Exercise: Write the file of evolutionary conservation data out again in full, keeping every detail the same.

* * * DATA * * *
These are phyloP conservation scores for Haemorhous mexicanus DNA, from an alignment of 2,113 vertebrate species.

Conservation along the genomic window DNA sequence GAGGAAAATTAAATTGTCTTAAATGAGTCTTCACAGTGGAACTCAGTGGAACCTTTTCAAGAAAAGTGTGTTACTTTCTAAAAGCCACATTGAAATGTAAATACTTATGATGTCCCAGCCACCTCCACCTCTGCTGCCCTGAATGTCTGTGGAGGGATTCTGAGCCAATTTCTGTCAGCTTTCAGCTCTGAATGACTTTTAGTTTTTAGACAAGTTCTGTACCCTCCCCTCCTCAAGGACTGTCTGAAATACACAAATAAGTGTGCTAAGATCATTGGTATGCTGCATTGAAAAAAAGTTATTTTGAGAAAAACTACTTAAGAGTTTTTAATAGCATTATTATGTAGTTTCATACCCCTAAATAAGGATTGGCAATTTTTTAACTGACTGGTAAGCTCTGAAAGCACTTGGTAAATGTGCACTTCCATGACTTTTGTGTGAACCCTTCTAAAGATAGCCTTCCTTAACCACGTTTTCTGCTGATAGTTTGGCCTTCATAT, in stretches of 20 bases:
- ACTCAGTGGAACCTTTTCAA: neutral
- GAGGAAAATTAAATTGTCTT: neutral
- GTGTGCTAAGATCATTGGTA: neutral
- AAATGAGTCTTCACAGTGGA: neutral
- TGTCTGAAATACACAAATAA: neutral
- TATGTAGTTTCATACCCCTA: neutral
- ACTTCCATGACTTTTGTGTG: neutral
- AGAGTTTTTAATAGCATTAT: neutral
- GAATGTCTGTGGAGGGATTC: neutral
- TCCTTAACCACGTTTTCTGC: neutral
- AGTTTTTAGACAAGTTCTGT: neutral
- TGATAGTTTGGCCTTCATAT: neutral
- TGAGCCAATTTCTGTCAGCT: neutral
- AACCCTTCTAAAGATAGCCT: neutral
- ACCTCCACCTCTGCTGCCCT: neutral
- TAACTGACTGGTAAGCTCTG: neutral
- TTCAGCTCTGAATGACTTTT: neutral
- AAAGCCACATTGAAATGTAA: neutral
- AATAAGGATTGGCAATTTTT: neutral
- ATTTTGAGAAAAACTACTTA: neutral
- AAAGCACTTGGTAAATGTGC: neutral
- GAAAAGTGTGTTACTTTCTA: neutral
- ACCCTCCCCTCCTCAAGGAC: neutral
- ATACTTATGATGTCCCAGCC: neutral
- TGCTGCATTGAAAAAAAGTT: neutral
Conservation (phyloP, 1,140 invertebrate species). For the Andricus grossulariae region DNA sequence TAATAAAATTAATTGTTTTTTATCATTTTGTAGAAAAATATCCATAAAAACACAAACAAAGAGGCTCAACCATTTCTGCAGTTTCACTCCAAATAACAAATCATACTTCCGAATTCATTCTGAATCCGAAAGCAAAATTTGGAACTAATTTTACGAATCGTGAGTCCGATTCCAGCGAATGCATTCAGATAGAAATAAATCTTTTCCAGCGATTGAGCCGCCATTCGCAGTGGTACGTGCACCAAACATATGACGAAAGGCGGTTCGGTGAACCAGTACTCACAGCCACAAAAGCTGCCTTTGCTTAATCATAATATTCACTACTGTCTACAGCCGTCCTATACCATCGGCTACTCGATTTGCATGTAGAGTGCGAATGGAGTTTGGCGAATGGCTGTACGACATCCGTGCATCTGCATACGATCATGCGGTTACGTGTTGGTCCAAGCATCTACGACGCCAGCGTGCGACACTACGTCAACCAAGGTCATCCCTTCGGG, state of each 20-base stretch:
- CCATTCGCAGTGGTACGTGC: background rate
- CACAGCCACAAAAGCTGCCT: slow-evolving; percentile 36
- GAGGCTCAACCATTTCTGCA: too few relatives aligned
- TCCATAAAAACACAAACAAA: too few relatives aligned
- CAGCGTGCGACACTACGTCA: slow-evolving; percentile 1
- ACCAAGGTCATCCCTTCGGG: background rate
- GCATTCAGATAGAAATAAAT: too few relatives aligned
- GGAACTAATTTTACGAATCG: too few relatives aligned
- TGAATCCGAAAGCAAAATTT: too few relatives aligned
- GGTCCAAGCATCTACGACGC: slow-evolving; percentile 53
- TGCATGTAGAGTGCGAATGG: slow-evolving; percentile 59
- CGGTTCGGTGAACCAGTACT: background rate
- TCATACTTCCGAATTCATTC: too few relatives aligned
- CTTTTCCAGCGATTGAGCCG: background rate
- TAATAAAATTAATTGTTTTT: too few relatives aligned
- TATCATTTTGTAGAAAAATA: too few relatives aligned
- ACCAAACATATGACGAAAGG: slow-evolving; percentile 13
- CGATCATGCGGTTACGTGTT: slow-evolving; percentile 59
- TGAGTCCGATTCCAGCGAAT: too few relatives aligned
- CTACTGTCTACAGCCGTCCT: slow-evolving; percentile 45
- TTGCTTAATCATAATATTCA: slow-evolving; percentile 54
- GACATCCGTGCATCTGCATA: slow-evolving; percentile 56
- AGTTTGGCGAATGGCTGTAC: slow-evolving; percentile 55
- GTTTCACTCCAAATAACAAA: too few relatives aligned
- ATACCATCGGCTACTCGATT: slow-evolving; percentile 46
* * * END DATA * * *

These are phyloP conservation scores for Haemorhous mexicanus DNA, from an alignment of 2,113 vertebrate species.

Conservation along the genomic window DNA sequence GAGGAAAATTAAATTGTCTTAAATGAGTCTTCACAGTGGAACTCAGTGGAACCTTTTCAAGAAAAGTGTGTTACTTTCTAAAAGCCACATTGAAATGTAAATACTTATGATGTCCCAGCCACCTCCACCTCTGCTGCCCTGAATGTCTGTGGAGGGATTCTGAGCCAATTTCTGTCAGCTTTCAGCTCTGAATGACTTTTAGTTTTTAGACAAGTTCTGTACCCTCCCCTCCTCAAGGACTGTCTGAAATACACAAATAAGTGTGCTAAGATCATTGGTATGCTGCATTGAAAAAAAGTTATTTTGAGAAAAACTACTTAAGAGTTTTTAATAGCATTATTATGTAGTTTCATACCCCTAAATAAGGATTGGCAATTTTTTAACTGACTGGTAAGCTCTGAAAGCACTTGGTAAATGTGCACTTCCATGACTTTTGTGTGAACCCTTCTAAAGATAGCCTTCCTTAACCACGTTTTCTGCTGATAGTTTGGCCTTCATAT, in stretches of 20 bases:
- ACTCAGTGGAACCTTTTCAA: neutral
- GAGGAAAATTAAATTGTCTT: neutral
- GTGTGCTAAGATCATTGGTA: neutral
- AAATGAGTCTTCACAGTGGA: neutral
- TGTCTGAAATACACAAATAA: neutral
- TATGTAGTTTCATACCCCTA: neutral
- ACTTCCATGACTTTTGTGTG: neutral
- AGAGTTTTTAATAGCATTAT: neutral
- GAATGTCTGTGGAGGGATTC: neutral
- TCCTTAACCACGTTTTCTGC: neutral
- AGTTTTTAGACAAGTTCTGT: neutral
- TGATAGTTTGGCCTTCATAT: neutral
- TGAGCCAATTTCTGTCAGCT: neutral
- AACCCTTCTAAAGATAGCCT: neutral
- ACCTCCACCTCTGCTGCCCT: neutral
- TAACTGACTGGTAAGCTCTG: neutral
- TTCAGCTCTGAATGACTTTT: neutral
- AAAGCCACATTGAAATGTAA: neutral
- AATAAGGATTGGCAATTTTT: neutral
- ATTTTGAGAAAAACTACTTA: neutral
- AAAGCACTTGGTAAATGTGC: neutral
- GAAAAGTGTGTTACTTTCTA: neutral
- ACCCTCCCCTCCTCAAGGAC: neutral
- ATACTTATGATGTCCCAGCC: neutral
- TGCTGCATTGAAAAAAAGTT: neutral
Conservation (phyloP, 1,140 invertebrate species). For the Andricus grossulariae region DNA sequence TAATAAAATTAATTGTTTTTTATCATTTTGTAGAAAAATATCCATAAAAACACAAACAAAGAGGCTCAACCATTTCTGCAGTTTCACTCCAAATAACAAATCATACTTCCGAATTCATTCTGAATCCGAAAGCAAAATTTGGAACTAATTTTACGAATCGTGAGTCCGATTCCAGCGAATGCATTCAGATAGAAATAAATCTTTTCCAGCGATTGAGCCGCCATTCGCAGTGGTACGTGCACCAAACATATGACGAAAGGCGGTTCGGTGAACCAGTACTCACAGCCACAAAAGCTGCCTTTGCTTAATCATAATATTCACTACTGTCTACAGCCGTCCTATACCATCGGCTACTCGATTTGCATGTAGAGTGCGAATGGAGTTTGGCGAATGGCTGTACGACATCCGTGCATCTGCATACGATCATGCGGTTACGTGTTGGTCCAAGCATCTACGACGCCAGCGTGCGACACTACGTCAACCAAGGTCATCCCTTCGGG, state of each 20-base stretch:
- CCATTCGCAGTGGTACGTGC: background rate
- CACAGCCACAAAAGCTGCCT: slow-evolving; percentile 36
- GAGGCTCAACCATTTCTGCA: too few relatives aligned
- TCCATAAAAACACAAACAAA: too few relatives aligned
- CAGCGTGCGACACTACGTCA: slow-evolving; percentile 1
- ACCAAGGTCATCCCTTCGGG: background rate
- GCATTCAGATAGAAATAAAT: too few relatives aligned
- GGAACTAATTTTACGAATCG: too few relatives aligned
- TGAATCCGAAAGCAAAATTT: too few relatives aligned
- GGTCCAAGCATCTACGACGC: slow-evolving; percentile 53
- TGCATGTAGAGTGCGAATGG: slow-evolving; percentile 59
- CGGTTCGGTGAACCAGTACT: background rate
- TCATACTTCCGAATTCATTC: too few relatives aligned
- CTTTTCCAGCGATTGAGCCG: background rate
- TAATAAAATTAATTGTTTTT: too few relatives aligned
- TATCATTTTGTAGAAAAATA: too few relatives aligned
- ACCAAACATATGACGAAAGG: slow-evolving; percentile 13
- CGATCATGCGGTTACGTGTT: slow-evolving; percentile 59
- TGAGTCCGATTCCAGCGAAT: too few relatives aligned
- CTACTGTCTACAGCCGTCCT: slow-evolving; percentile 45
- TTGCTTAATCATAATATTCA: slow-evolving; percentile 54
- GACATCCGTGCATCTGCATA: slow-evolving; percentile 56
- AGTTTGGCGAATGGCTGTAC: slow-evolving; percentile 55
- GTTTCACTCCAAATAACAAA: too few relatives aligned
- ATACCATCGGCTACTCGATT: slow-evolving; percentile 46